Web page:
They have no journalistic integrity and write falsely about Mr. Trump. Mr. Trump does not mind a bad story, but it has to be honest. The fact is, The Washington Post is being used by the owners of Amazon as their political lobbyist so that they don't have to pay taxes and don't get sued for monopolistic tendencies that have led to the destruction of department stores and the retail industry.
All of this, for what it's worth, was in response to this article that largely just quotes Trump's on-air comments from yesterday morning. (The wording of the headline was later changed.)
Complicating matters is just how often the Republican candidate and his team pick fights like these.
Both political parties have certain states that they consider locks at the presidential level. Democrats, for example, have plenty of reasons to believe that there's simply no way their party's national ticket could lose in states like Hawaii and Vermont.
Republicans, meanwhile, have some of their own. There's no way the GOP ticket will have to worry about states like Oklahoma and Utah, which are about as red as red states get.
But what if 2016 is such a weird year that some of these assumptions need a second look? The Washington Postreported yesterday:
No state voted more heavily for the GOP presidential nominee in 2012 than Utah. And in 2008, it was the third-most Republican state in the union.
A new poll shows that Donald Trump is tied with Hillary Clinton in Utah.
That's not a typo. The latest poll from SurveyUSA for the Salt Lake Tribune, released yesterday, found Clinton and Trump tied in Utah at 35% each. Libertarian Gary Johnson is running a pretty strong third with 13% support.
It's not too hard to understand the electoral dynamic here: there appears to be quite a few Utah Republicans who find Trump offensive, but don't want to support a Democrat, which makes Johnson look quite appealing.
And while it's obviously still early, let's not forget that the Deseret News published a related poll a few months ago showing Clinton with a narrow lead over Trump in Utah. Soon after, Trump lost Utah's GOP presidential caucuses -- finishing a distant third with a woeful 14% of the vote.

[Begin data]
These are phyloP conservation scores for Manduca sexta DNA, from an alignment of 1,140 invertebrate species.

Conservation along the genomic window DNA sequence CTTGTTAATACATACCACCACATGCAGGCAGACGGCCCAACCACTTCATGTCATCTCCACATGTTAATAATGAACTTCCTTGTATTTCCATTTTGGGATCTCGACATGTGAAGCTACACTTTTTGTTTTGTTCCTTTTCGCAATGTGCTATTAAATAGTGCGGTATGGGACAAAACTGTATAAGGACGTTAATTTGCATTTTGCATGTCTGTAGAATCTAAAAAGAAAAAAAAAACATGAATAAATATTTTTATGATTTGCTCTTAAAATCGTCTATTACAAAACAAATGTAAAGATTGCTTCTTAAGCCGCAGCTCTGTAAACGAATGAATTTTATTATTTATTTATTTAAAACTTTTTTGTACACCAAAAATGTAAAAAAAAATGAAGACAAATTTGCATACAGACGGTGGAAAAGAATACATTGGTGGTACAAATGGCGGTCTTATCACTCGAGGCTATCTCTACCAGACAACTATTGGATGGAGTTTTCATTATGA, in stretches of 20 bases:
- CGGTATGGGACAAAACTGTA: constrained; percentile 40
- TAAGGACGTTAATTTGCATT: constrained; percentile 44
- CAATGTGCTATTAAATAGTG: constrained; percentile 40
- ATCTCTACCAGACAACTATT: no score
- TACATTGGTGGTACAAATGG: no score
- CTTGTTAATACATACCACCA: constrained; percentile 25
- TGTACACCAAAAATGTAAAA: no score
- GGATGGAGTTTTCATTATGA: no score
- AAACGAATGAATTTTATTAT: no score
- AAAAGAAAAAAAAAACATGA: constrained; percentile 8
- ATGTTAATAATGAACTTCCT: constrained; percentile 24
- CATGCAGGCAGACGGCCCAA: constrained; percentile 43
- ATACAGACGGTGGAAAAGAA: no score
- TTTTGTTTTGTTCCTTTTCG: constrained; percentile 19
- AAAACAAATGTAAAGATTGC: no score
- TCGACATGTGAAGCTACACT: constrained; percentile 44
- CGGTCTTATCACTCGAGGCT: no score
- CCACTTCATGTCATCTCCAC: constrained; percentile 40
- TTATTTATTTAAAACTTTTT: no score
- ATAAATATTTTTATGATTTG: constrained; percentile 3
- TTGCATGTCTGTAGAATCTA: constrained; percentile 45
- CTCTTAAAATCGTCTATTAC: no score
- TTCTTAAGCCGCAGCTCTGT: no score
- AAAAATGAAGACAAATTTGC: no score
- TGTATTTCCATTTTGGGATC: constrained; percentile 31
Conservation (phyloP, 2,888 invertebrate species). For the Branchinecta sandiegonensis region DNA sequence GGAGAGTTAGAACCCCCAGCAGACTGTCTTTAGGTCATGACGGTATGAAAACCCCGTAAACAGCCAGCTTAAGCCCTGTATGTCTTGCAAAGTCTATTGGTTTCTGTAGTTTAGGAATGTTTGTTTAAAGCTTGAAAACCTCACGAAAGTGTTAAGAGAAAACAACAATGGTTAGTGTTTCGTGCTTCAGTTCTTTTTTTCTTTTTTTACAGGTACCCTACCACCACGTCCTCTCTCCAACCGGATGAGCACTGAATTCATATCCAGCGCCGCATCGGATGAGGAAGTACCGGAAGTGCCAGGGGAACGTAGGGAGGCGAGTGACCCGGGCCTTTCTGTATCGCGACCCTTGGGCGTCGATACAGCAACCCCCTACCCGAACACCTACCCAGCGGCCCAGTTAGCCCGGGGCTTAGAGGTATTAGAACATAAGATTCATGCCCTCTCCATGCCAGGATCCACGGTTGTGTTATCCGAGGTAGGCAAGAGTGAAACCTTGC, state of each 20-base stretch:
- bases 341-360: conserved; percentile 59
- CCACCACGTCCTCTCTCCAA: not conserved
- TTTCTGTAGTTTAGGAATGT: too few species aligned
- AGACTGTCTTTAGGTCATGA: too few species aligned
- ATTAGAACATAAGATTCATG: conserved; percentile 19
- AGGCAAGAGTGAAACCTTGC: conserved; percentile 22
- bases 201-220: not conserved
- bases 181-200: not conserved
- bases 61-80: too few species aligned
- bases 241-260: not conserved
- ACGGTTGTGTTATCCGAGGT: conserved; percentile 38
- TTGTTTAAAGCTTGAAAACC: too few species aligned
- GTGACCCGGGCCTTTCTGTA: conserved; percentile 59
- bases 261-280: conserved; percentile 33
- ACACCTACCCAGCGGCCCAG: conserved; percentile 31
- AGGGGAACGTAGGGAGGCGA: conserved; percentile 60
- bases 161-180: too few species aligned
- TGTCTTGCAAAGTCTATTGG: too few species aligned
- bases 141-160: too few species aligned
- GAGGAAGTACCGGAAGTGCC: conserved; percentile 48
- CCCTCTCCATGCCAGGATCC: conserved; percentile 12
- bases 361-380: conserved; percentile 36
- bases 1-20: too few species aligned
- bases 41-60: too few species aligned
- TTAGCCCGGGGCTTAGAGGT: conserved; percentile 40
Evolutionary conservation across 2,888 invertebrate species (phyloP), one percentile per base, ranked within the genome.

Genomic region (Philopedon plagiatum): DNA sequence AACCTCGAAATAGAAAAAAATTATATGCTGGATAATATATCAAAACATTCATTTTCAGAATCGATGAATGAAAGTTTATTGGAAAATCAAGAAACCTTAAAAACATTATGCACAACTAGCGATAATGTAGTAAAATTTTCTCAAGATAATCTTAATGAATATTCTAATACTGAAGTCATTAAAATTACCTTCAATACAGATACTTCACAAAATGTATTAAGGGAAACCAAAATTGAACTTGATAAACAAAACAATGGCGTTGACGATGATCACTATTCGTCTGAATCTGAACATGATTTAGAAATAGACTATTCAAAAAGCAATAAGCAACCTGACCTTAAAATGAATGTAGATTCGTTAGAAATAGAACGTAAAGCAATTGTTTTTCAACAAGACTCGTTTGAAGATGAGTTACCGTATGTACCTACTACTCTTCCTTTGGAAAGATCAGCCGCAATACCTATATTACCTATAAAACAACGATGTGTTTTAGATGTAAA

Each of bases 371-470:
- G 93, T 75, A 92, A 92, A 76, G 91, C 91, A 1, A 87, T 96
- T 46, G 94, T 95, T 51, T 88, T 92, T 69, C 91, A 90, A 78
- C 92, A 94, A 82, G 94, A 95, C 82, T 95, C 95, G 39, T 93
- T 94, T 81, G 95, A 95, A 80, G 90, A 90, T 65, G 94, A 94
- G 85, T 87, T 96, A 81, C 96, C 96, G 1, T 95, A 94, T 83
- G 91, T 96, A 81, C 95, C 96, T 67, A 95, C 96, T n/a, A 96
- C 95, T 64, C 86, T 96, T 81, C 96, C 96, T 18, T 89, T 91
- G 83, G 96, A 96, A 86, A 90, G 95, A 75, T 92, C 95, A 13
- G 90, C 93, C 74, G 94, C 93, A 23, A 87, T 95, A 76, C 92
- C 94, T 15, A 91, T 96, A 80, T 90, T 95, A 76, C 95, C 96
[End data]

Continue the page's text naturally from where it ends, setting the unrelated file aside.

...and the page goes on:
As for why, exactly, Mormons, who make up more than 60% of Utah's population, are so skeptical of Trump, McKay Coppins had a great piece on this in the New York Times yesterday:
Hillary Clinton delivered a speech midday in Cleveland yesterday, reflecting on Americans' efforts to come to terms with the massacre in Orlando a day earlier. "Democratic and Republican Presidents have risen to the occasion in the face of tragedy," she said. "That is what we are called to do my friends, and I am so confident and optimistic that is exactly what we will do."
Clinton's remarks included literally no references to her GOP opponent. In fact, the speech didn't mention Republicans at all, except to offer occasional bipartisan praise. The point was to emphasize Clinton's belief that this is a "moment when we all need to stand together," with a "sense of common purpose."
A few hours later, Donald Trump delivered a speech of his own in New Hampshire. It was, to my mind, arguably the scariest American speech of my lifetime.
In a speech reacting to the massacre in Orlando where 50 people were killed, presumptive Republican nominee Donald Trump doubles down on his proposal to ban immigration of Muslims, and he expanded his proposal to "suspend immigration from areas of the world where there is a proven history of terrorism against the United States, Europe or allies."
Speaking at the New Hampshire Institute of Politics Monday, Trump did not mention foreign policy, discuss the fight against terrorist group ISIS, or propose solutions to combat hate or extremism, instead he said the attack early Sunday morning at the Pulse nightclub was the result of the U.S.'s immigration policies.
In December, House Speaker Paul Ryan (R-Wis.) was asked about Trump's call for "a total and complete shutdown of Muslims entering the United States." The Wisconsin Republican wasn't pleased. "This is not conservatism," he said, adding that Trump's proposal "is not what this party stands for and, more importantly, it's not what this country stands for."
That may have been true once, but in 2016, Donald Trump is the dominant figure in Republican politics. Confronted with a brutal massacre -- committed by an American on American soil -- the presumptive GOP presidential nominee had an opportunity to show what kind of leader he intends to be. He did exactly that -- which is precisely the problem.
Relying on a prepared script and trying to read from a teleprompter, Trump relied on a combination of demagoguery, ignorance, and lies to present a platform that assaults American values in ways that should be disqualifying.
Launched in 2008, “The Rachel Maddow Show” follows the machinations of policy making in America, from local political activism to international diplomacy. Rachel Maddow looks past the distractions of political theater and stunts and focuses on the legislative proposals and policies that shape American life - as well as the people making and influencing those policies and their ultimate outcome, intended or otherwise.